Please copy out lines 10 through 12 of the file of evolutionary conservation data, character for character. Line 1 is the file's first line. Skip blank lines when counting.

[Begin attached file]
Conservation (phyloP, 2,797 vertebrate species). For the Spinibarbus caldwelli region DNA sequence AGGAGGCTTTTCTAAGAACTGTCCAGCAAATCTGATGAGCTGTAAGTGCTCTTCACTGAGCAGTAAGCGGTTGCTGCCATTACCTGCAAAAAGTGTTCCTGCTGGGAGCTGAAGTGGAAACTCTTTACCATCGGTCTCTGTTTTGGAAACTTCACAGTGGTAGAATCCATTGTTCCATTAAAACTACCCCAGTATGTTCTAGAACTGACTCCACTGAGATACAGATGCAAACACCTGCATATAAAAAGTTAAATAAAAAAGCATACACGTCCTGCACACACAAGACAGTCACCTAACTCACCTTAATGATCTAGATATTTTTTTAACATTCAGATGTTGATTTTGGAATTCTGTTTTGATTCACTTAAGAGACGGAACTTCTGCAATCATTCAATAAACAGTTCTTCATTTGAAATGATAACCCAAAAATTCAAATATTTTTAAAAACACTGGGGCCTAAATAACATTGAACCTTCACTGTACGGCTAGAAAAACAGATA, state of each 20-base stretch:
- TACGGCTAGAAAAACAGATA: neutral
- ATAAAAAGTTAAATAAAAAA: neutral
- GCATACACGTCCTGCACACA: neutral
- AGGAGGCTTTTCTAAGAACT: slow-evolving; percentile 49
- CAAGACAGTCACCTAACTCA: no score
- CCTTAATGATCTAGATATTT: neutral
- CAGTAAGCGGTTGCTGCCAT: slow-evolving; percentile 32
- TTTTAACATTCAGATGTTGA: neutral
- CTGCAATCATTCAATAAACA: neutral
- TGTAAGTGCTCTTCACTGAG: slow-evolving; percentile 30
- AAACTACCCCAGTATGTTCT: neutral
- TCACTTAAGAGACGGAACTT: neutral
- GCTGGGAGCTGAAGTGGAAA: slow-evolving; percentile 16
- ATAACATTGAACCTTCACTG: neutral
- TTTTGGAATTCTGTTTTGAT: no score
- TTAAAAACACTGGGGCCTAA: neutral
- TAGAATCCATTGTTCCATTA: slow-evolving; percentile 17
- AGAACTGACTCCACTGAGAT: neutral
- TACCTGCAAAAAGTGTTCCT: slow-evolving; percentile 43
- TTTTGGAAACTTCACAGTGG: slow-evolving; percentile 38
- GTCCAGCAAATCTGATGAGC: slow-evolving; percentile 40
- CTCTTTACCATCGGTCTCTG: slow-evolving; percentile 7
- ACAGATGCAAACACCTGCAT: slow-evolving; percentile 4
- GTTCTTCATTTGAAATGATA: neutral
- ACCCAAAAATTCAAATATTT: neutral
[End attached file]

- CTGCAATCATTCAATAAACA: neutral
- TGTAAGTGCTCTTCACTGAG: slow-evolving; percentile 30
- AAACTACCCCAGTATGTTCT: neutral